The Telegraph
Since 1st March, 1999
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Cong to Cong Inc, courtesy Sonia

New Delhi, Nov. 6: Sonia Gandhi is determined to push through corporate culture in the country’s oldest political party.

At the two-day Congress chief ministers’ council in Mount Abu beginning on Friday, accountability, sleek power-point presentation, interactive sessions, inter-personnel relations, group cohesiveness, quality management, organisational and group effectiveness, and leadership effectiveness will be the buzzwords.

The 14 chief ministers of the party have been asked to account for all the work accomplished since the Guwahati conclave in April this year. Their work will be analysed and scrutinised by “experts” consisting of both in-house Congress leaders and “outsiders” like Y.K. Alagh, M.K. Narayanan, Ravi Parthasathy and A.K. Shiv Kumar.

The chief ministers have been asked to cut the flab in their reports. They have also been cautioned against word-play or juggling of statistics. Instead, the chief ministers have been directed to be crisp, to-the-point, brief and treat their presentations with objectivity.

Congress leaders involved with the Mount Abu exercise said the AICC chief was less than satisfied with the performance of many chief ministers. She is of the view that there is need to do a lot more than what has been done.

Sonia also wants them to strengthen group cohesiveness, share experiences and resources. Sources close to Sonia, however, maintained that the leadership was averse to the idea of changing chief ministers. Instead, she wanted them to tone up administration and learn from “experts”.

With general elections inching closer, Sonia is keen to tone up functioning of Congress-ruled states to overcome the anti-incumbency factor. According to her, unless the states governed by the Congress succeed in projecting themselves as “model states”, the party’s performance in the Lok Sabha would not improve.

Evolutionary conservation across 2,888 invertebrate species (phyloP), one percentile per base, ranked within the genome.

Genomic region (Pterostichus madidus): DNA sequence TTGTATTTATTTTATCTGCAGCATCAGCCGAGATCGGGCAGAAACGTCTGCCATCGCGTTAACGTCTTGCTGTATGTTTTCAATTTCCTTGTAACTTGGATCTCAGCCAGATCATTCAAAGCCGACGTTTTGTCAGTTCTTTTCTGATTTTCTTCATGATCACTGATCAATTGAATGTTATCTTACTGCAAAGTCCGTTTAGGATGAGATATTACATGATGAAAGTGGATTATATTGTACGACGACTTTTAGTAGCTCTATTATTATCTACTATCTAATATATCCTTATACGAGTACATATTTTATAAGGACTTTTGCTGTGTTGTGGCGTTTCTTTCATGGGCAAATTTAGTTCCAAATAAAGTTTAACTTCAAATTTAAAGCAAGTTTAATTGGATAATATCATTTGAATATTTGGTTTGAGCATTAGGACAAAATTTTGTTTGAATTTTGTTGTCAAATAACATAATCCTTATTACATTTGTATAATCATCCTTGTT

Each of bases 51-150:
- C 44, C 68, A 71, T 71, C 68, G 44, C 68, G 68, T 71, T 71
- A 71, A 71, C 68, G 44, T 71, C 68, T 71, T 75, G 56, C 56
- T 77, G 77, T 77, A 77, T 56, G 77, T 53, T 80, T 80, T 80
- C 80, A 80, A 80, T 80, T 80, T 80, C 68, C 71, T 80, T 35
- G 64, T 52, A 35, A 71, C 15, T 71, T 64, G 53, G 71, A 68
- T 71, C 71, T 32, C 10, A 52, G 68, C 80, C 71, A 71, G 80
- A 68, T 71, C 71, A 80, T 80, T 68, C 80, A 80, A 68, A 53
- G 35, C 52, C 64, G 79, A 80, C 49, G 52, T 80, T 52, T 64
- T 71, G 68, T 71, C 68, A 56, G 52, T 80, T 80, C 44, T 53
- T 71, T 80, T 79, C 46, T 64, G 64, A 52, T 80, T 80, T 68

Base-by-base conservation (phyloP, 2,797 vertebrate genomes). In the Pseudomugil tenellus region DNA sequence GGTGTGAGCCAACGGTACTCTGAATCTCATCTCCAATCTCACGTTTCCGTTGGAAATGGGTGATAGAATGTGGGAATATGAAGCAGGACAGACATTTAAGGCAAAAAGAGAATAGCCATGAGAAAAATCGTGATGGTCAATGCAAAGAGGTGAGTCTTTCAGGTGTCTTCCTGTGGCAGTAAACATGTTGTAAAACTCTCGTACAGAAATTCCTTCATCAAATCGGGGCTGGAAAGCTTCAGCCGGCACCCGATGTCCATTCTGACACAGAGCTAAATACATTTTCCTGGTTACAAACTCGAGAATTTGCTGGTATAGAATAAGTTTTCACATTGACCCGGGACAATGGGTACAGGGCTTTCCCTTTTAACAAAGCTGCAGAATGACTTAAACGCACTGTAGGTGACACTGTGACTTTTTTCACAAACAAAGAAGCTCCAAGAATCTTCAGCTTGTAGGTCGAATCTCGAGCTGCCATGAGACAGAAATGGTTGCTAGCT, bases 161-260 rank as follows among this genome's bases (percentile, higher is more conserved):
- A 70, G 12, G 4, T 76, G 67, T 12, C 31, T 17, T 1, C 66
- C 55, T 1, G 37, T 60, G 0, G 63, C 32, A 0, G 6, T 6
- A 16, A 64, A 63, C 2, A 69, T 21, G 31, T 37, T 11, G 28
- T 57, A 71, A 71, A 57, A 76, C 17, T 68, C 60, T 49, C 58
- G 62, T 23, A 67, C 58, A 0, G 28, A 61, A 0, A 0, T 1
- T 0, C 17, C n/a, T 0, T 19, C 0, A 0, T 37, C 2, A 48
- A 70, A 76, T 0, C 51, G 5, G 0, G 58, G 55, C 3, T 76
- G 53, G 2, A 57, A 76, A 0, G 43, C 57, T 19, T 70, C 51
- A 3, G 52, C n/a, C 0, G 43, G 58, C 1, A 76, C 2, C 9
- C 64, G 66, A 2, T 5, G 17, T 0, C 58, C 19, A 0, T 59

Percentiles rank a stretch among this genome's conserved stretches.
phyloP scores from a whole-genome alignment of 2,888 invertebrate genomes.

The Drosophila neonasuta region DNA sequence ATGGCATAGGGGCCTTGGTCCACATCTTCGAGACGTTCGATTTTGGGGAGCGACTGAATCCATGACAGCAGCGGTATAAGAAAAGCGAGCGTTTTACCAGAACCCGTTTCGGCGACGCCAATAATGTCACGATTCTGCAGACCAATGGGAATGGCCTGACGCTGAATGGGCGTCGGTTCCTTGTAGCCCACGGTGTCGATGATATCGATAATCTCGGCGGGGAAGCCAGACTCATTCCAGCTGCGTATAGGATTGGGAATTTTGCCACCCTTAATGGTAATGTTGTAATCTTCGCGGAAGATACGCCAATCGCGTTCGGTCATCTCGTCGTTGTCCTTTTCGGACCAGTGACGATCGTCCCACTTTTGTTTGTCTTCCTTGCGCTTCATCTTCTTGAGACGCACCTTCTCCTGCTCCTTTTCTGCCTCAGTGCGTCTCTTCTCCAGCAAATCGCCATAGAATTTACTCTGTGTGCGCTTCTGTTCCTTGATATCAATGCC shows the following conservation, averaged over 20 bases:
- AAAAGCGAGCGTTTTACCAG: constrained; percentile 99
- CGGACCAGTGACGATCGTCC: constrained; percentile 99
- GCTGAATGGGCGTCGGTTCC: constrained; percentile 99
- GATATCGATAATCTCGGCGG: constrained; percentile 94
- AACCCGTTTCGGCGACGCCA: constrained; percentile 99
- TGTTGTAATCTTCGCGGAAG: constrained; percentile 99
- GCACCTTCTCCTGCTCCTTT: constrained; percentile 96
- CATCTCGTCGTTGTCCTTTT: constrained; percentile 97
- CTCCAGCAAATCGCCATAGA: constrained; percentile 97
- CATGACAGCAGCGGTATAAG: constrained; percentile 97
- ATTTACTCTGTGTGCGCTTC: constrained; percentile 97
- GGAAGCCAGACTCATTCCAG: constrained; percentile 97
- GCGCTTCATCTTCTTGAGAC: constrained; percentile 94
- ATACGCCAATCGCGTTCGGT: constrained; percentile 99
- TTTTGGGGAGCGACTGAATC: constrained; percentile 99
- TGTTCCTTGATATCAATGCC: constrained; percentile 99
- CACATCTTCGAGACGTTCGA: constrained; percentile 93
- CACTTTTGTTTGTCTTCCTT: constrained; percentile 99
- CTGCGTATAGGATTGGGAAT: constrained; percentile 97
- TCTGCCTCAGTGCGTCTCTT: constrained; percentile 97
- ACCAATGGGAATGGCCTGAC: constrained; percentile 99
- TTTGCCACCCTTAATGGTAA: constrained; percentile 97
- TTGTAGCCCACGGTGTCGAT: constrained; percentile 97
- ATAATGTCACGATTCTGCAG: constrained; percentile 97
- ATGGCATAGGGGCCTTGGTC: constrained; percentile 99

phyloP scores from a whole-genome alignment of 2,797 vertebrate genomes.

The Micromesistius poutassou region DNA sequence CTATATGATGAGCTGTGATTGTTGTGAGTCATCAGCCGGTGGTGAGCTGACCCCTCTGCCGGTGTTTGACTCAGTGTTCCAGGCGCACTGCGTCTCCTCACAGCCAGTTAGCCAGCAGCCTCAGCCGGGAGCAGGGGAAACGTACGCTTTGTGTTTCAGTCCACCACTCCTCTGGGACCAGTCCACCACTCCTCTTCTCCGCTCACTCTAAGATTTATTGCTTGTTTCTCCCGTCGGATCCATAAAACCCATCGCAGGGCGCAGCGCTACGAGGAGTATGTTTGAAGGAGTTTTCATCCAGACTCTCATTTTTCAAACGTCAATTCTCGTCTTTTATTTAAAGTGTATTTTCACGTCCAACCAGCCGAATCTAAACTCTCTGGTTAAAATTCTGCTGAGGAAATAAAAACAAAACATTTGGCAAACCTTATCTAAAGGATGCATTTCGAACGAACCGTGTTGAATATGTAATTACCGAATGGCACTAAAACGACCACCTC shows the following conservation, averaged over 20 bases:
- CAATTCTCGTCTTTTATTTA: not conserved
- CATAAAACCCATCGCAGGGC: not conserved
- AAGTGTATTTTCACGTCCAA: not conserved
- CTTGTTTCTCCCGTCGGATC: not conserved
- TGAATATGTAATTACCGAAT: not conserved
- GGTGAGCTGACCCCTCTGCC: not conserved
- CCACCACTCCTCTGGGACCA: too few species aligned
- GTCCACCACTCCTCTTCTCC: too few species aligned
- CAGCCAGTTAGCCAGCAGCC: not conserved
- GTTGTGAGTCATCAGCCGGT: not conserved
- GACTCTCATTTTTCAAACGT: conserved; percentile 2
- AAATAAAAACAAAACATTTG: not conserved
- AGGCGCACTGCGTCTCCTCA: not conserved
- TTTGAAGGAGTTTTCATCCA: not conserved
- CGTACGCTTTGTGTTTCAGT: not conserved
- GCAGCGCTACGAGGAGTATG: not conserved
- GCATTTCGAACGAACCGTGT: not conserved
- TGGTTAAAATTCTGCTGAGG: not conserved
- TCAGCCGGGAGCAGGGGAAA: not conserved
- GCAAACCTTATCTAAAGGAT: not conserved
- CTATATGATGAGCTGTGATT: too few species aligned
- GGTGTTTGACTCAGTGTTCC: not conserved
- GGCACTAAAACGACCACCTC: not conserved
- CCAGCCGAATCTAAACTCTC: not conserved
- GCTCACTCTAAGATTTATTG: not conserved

At present, the Congress has 113 seats in the 545-member Lok Sabha but governs 14 states. In addition, it shares power in three other states, namely Jammu and Kashmir, Bihar and Meghalaya.

The two-day conclave at Mount Abu has been divided into four sessions. Economist Y.K. Alagh will speak soon after the Congress president’s inaugural speech on rural development, decentralisation of cooperatives, employment generation, drought relief and agriculture. The session will then be thrown open for interaction and the Congress chief ministers would be expected to raise queries. “The idea is to allow the chief ministers to learn and even seek clarifications on seemingly mundane issues,” a close aide of Sonia said.

The post-lunch session on Day One is to be handled by A.K. Shiv Kumar, who will speak on women’s empowerment, health and education. Shiv Kumar is currently adviser to the Unicef.

On the concluding day, Ravi Parthasathy will focus on infrastructure — road, power and water management. The last session will be conducted by former director of intelligence bureau M.K. Narayanan on law and order and security environment.

Narayanan will focus on effective security system with a humane face.

On Saturday, Sonia will address a press conference in Mount Abu, her second one this year. She had addressed the media in Guwahati in April. For some inexplicit reasons, the Congress chief has avoided meeting the media in Delhi. In 1999, she had interacted with the press while releasing the party manifesto at the AICC headquarters but after that, there has been no press conference.

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